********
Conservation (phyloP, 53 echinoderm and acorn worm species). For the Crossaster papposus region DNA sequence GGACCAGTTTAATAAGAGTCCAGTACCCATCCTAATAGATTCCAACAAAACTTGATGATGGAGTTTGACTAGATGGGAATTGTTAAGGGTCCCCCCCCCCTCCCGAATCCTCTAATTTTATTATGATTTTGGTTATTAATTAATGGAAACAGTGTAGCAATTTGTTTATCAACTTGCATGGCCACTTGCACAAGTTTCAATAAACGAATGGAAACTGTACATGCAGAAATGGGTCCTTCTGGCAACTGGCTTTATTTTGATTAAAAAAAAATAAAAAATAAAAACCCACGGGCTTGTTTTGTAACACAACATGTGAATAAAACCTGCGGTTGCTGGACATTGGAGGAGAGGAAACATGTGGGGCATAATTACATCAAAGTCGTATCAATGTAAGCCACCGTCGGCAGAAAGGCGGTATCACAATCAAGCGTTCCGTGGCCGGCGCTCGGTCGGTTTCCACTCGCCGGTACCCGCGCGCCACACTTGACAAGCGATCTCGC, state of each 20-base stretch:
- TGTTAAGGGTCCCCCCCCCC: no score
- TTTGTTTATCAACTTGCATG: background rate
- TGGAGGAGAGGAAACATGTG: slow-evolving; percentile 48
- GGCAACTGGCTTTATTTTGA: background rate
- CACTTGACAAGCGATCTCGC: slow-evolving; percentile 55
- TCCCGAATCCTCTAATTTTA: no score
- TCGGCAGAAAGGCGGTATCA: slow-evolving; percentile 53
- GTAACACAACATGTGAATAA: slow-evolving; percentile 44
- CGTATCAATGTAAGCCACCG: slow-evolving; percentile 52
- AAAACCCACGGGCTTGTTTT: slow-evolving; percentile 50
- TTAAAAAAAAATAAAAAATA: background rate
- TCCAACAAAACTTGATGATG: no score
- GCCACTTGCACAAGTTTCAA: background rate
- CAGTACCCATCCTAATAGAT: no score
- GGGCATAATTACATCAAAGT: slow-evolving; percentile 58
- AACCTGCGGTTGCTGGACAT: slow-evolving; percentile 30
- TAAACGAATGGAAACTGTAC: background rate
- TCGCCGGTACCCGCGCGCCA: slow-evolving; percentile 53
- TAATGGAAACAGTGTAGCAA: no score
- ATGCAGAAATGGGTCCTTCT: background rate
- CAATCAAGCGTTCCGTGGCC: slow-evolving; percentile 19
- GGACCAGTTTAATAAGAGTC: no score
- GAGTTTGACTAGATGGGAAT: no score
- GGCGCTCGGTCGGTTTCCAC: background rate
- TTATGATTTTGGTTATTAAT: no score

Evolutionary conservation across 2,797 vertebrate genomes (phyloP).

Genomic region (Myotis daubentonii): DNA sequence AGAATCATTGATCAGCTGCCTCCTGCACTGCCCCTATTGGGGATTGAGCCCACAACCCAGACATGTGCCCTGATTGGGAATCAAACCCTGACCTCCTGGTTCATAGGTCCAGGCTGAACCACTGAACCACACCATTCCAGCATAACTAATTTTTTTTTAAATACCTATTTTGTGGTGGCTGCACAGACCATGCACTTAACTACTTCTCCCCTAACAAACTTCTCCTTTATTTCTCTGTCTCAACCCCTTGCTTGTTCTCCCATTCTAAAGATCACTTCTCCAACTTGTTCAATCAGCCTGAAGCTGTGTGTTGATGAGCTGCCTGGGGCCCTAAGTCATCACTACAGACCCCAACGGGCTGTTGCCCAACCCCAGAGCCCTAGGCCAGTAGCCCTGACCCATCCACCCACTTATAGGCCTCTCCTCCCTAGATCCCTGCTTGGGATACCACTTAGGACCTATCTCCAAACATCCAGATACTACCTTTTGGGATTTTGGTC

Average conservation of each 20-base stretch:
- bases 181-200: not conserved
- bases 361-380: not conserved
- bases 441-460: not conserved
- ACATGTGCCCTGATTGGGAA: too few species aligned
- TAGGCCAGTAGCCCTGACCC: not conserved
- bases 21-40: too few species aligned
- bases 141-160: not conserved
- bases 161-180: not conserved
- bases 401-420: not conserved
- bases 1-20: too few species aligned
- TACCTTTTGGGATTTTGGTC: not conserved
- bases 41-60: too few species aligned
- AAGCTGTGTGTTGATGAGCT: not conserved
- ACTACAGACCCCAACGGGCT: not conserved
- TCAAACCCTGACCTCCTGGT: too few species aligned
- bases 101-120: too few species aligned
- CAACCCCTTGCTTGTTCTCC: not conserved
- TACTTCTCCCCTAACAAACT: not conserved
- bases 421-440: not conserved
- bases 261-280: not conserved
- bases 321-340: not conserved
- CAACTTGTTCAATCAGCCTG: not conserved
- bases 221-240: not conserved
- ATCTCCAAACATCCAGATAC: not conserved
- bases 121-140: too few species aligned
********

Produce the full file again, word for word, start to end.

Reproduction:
Conservation (phyloP, 53 echinoderm and acorn worm species). For the Crossaster papposus region DNA sequence GGACCAGTTTAATAAGAGTCCAGTACCCATCCTAATAGATTCCAACAAAACTTGATGATGGAGTTTGACTAGATGGGAATTGTTAAGGGTCCCCCCCCCCTCCCGAATCCTCTAATTTTATTATGATTTTGGTTATTAATTAATGGAAACAGTGTAGCAATTTGTTTATCAACTTGCATGGCCACTTGCACAAGTTTCAATAAACGAATGGAAACTGTACATGCAGAAATGGGTCCTTCTGGCAACTGGCTTTATTTTGATTAAAAAAAAATAAAAAATAAAAACCCACGGGCTTGTTTTGTAACACAACATGTGAATAAAACCTGCGGTTGCTGGACATTGGAGGAGAGGAAACATGTGGGGCATAATTACATCAAAGTCGTATCAATGTAAGCCACCGTCGGCAGAAAGGCGGTATCACAATCAAGCGTTCCGTGGCCGGCGCTCGGTCGGTTTCCACTCGCCGGTACCCGCGCGCCACACTTGACAAGCGATCTCGC, state of each 20-base stretch:
- TGTTAAGGGTCCCCCCCCCC: no score
- TTTGTTTATCAACTTGCATG: background rate
- TGGAGGAGAGGAAACATGTG: slow-evolving; percentile 48
- GGCAACTGGCTTTATTTTGA: background rate
- CACTTGACAAGCGATCTCGC: slow-evolving; percentile 55
- TCCCGAATCCTCTAATTTTA: no score
- TCGGCAGAAAGGCGGTATCA: slow-evolving; percentile 53
- GTAACACAACATGTGAATAA: slow-evolving; percentile 44
- CGTATCAATGTAAGCCACCG: slow-evolving; percentile 52
- AAAACCCACGGGCTTGTTTT: slow-evolving; percentile 50
- TTAAAAAAAAATAAAAAATA: background rate
- TCCAACAAAACTTGATGATG: no score
- GCCACTTGCACAAGTTTCAA: background rate
- CAGTACCCATCCTAATAGAT: no score
- GGGCATAATTACATCAAAGT: slow-evolving; percentile 58
- AACCTGCGGTTGCTGGACAT: slow-evolving; percentile 30
- TAAACGAATGGAAACTGTAC: background rate
- TCGCCGGTACCCGCGCGCCA: slow-evolving; percentile 53
- TAATGGAAACAGTGTAGCAA: no score
- ATGCAGAAATGGGTCCTTCT: background rate
- CAATCAAGCGTTCCGTGGCC: slow-evolving; percentile 19
- GGACCAGTTTAATAAGAGTC: no score
- GAGTTTGACTAGATGGGAAT: no score
- GGCGCTCGGTCGGTTTCCAC: background rate
- TTATGATTTTGGTTATTAAT: no score

Evolutionary conservation across 2,797 vertebrate genomes (phyloP).

Genomic region (Myotis daubentonii): DNA sequence AGAATCATTGATCAGCTGCCTCCTGCACTGCCCCTATTGGGGATTGAGCCCACAACCCAGACATGTGCCCTGATTGGGAATCAAACCCTGACCTCCTGGTTCATAGGTCCAGGCTGAACCACTGAACCACACCATTCCAGCATAACTAATTTTTTTTTAAATACCTATTTTGTGGTGGCTGCACAGACCATGCACTTAACTACTTCTCCCCTAACAAACTTCTCCTTTATTTCTCTGTCTCAACCCCTTGCTTGTTCTCCCATTCTAAAGATCACTTCTCCAACTTGTTCAATCAGCCTGAAGCTGTGTGTTGATGAGCTGCCTGGGGCCCTAAGTCATCACTACAGACCCCAACGGGCTGTTGCCCAACCCCAGAGCCCTAGGCCAGTAGCCCTGACCCATCCACCCACTTATAGGCCTCTCCTCCCTAGATCCCTGCTTGGGATACCACTTAGGACCTATCTCCAAACATCCAGATACTACCTTTTGGGATTTTGGTC

Average conservation of each 20-base stretch:
- bases 181-200: not conserved
- bases 361-380: not conserved
- bases 441-460: not conserved
- ACATGTGCCCTGATTGGGAA: too few species aligned
- TAGGCCAGTAGCCCTGACCC: not conserved
- bases 21-40: too few species aligned
- bases 141-160: not conserved
- bases 161-180: not conserved
- bases 401-420: not conserved
- bases 1-20: too few species aligned
- TACCTTTTGGGATTTTGGTC: not conserved
- bases 41-60: too few species aligned
- AAGCTGTGTGTTGATGAGCT: not conserved
- ACTACAGACCCCAACGGGCT: not conserved
- TCAAACCCTGACCTCCTGGT: too few species aligned
- bases 101-120: too few species aligned
- CAACCCCTTGCTTGTTCTCC: not conserved
- TACTTCTCCCCTAACAAACT: not conserved
- bases 421-440: not conserved
- bases 261-280: not conserved
- bases 321-340: not conserved
- CAACTTGTTCAATCAGCCTG: not conserved
- bases 221-240: not conserved
- ATCTCCAAACATCCAGATAC: not conserved
- bases 121-140: too few species aligned